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Monday, November 7, 2011

How long does it take for a new religion to become established?

We have excellent examples of new religions developing in front of us. Mormonism and Scientology.


The Mormon church was founded when Joseph Smith, considered a prophet by Mormons, said that in 1827 an angel gave him golden plates inscribed in an unknown language that were buried near Palmyra, N.Y. He said the plates told the history of ancient ancestors of American Indians, who migrated to the New World from Israel and were visited by Jesus. Smith said God miraculously empowered him to understand the language and dictate the sacred Book of Mormon. The angel then retrieved the plates. Currently, the Church of Jesus Christ of Latter-day Saints (commonly known as the LDS Church, or the Mormon Church) reported 13,824,854 worldwide members on record in October 2010.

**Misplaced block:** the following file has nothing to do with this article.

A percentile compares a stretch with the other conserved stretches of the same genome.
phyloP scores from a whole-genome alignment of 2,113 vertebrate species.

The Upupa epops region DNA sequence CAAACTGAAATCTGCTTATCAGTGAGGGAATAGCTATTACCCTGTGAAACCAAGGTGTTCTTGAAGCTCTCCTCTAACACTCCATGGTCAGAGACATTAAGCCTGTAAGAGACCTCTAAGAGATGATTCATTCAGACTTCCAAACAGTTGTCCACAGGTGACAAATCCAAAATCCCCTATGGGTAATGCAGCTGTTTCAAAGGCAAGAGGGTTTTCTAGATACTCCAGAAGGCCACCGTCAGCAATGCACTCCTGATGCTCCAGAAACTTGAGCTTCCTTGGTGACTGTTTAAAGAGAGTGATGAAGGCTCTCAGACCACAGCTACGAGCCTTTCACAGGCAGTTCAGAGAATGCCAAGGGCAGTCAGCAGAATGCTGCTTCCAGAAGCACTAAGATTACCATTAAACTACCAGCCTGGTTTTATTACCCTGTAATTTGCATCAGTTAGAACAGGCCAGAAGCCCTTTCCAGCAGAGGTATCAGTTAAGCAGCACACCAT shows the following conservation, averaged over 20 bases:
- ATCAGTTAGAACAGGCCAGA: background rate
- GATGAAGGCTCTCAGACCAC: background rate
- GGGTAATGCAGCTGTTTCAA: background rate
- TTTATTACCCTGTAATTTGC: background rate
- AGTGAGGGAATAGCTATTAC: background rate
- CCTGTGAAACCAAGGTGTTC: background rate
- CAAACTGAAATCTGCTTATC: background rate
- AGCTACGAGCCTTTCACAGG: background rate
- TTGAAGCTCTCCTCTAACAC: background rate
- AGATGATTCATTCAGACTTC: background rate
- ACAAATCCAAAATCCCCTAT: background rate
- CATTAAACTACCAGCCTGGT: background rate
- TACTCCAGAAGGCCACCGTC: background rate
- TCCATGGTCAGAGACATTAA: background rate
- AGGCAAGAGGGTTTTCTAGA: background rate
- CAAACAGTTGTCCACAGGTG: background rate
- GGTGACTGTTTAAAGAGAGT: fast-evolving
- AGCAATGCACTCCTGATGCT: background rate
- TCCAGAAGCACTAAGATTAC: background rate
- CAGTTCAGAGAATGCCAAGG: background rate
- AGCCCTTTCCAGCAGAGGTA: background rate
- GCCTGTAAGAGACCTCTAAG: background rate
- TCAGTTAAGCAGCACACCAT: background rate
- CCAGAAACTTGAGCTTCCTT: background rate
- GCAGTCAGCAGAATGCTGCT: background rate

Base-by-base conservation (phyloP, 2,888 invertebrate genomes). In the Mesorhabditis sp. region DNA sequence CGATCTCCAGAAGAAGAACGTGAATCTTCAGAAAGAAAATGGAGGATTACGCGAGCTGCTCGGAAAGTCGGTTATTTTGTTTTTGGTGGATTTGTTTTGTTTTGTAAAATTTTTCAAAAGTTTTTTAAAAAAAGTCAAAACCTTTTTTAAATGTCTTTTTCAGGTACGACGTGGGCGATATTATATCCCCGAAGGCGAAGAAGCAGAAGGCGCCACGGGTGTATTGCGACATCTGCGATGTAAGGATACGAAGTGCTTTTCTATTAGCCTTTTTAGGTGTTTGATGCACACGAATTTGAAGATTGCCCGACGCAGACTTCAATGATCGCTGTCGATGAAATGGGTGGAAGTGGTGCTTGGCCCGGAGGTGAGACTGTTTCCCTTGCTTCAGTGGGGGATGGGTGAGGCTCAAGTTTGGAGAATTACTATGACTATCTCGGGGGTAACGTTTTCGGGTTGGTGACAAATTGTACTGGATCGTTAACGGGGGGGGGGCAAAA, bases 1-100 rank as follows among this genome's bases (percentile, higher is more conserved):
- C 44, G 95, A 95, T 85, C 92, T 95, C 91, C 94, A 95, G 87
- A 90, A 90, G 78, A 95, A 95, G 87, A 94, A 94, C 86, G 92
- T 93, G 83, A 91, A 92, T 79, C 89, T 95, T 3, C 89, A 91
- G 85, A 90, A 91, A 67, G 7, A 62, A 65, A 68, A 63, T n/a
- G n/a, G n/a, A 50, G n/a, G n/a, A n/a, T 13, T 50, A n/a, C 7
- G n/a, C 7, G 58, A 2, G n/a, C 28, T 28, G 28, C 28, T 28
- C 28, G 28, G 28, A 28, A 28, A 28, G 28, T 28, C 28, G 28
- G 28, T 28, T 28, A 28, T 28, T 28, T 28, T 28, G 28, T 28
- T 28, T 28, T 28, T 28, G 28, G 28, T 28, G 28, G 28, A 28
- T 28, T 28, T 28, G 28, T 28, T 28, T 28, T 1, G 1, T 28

In 1950, pulp writer L. Ron Hubbard published an essay on achieving perfect mental health in Astounding Science Fiction magazine. Dianetics, as he called his program, became one of the first pop-psychiatry fads. It teaches that every mental aberration neurosis, compulsion, repression and most common physical ailments are caused by subconscious mental images of past trauma.
In more than 500,000 pages of writings, including books and lectures, Hubbard laid out a complex belief system that became the foundation for the Church of Scientology.

In 1993, the IRS declared Scientology a tax-exempt religion.

It is difficult to provide an accurate number of members. I have seen reports that range from 25,000 to 100,000. The Church says there are over 8 million members, but that seems grossly inflated.

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